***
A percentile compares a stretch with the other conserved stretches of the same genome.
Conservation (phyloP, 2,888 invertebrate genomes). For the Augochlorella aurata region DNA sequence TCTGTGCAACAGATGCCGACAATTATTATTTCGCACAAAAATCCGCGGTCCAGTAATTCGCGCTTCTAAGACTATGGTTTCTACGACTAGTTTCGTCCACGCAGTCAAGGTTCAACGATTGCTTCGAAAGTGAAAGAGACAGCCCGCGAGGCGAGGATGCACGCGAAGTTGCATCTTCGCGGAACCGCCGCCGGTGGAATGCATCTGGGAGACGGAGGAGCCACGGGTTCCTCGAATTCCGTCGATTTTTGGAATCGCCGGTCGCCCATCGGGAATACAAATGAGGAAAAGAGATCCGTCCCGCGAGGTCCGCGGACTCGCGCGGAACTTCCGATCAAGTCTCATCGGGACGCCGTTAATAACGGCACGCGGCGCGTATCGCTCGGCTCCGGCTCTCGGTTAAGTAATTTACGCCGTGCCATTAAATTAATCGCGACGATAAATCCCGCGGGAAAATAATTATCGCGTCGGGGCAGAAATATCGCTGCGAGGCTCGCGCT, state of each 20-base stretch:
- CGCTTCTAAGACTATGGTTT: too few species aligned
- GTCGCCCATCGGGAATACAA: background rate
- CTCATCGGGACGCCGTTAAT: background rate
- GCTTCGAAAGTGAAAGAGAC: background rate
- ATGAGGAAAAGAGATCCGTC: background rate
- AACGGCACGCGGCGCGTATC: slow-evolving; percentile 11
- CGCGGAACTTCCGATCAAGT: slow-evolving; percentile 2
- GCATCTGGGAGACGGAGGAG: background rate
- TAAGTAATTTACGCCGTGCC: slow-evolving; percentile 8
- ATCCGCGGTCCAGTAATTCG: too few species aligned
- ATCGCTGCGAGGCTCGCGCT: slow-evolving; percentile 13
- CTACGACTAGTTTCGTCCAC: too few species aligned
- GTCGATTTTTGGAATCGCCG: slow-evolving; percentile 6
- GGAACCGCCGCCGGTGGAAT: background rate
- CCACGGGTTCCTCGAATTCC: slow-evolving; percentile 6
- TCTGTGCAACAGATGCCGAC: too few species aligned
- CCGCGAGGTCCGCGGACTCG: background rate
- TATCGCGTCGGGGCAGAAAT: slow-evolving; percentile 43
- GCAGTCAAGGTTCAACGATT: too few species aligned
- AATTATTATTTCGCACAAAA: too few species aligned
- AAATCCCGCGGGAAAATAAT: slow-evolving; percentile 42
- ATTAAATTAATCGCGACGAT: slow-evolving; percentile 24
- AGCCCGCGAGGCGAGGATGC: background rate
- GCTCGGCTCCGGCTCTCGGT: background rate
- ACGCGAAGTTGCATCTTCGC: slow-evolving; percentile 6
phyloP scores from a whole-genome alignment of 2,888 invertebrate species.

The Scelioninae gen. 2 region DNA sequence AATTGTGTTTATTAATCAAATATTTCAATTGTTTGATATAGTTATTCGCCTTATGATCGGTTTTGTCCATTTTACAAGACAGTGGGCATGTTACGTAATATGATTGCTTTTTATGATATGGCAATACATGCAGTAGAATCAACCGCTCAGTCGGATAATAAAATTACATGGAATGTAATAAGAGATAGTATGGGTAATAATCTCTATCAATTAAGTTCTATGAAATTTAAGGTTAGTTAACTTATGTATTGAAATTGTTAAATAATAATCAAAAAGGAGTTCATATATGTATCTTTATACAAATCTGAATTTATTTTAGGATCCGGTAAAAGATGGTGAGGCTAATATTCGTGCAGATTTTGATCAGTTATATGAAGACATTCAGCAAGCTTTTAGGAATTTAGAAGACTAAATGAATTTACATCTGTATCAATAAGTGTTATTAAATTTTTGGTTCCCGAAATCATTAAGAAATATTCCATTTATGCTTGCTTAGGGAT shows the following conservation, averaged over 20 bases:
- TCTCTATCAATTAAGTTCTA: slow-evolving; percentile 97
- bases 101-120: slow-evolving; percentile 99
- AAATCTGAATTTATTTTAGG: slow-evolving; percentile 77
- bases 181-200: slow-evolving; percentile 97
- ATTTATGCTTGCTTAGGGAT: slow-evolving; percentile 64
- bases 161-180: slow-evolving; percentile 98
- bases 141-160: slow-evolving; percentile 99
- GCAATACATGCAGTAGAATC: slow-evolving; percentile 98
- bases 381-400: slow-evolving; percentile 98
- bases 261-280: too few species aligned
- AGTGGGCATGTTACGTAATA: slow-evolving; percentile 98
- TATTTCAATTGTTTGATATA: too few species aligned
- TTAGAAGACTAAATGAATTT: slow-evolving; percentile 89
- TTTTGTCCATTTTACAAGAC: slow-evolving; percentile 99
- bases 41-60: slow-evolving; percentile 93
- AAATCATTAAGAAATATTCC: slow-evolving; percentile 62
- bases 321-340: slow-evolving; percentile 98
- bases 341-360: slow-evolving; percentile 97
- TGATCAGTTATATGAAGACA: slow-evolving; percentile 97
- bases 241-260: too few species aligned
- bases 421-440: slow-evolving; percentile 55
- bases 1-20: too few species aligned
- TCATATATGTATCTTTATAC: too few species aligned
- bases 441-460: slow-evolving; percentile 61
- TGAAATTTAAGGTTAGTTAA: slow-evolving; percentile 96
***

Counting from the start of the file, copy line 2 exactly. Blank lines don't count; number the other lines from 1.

Conservation (phyloP, 2,888 invertebrate genomes). For the Augochlorella aurata region DNA sequence TCTGTGCAACAGATGCCGACAATTATTATTTCGCACAAAAATCCGCGGTCCAGTAATTCGCGCTTCTAAGACTATGGTTTCTACGACTAGTTTCGTCCACGCAGTCAAGGTTCAACGATTGCTTCGAAAGTGAAAGAGACAGCCCGCGAGGCGAGGATGCACGCGAAGTTGCATCTTCGCGGAACCGCCGCCGGTGGAATGCATCTGGGAGACGGAGGAGCCACGGGTTCCTCGAATTCCGTCGATTTTTGGAATCGCCGGTCGCCCATCGGGAATACAAATGAGGAAAAGAGATCCGTCCCGCGAGGTCCGCGGACTCGCGCGGAACTTCCGATCAAGTCTCATCGGGACGCCGTTAATAACGGCACGCGGCGCGTATCGCTCGGCTCCGGCTCTCGGTTAAGTAATTTACGCCGTGCCATTAAATTAATCGCGACGATAAATCCCGCGGGAAAATAATTATCGCGTCGGGGCAGAAATATCGCTGCGAGGCTCGCGCT, state of each 20-base stretch: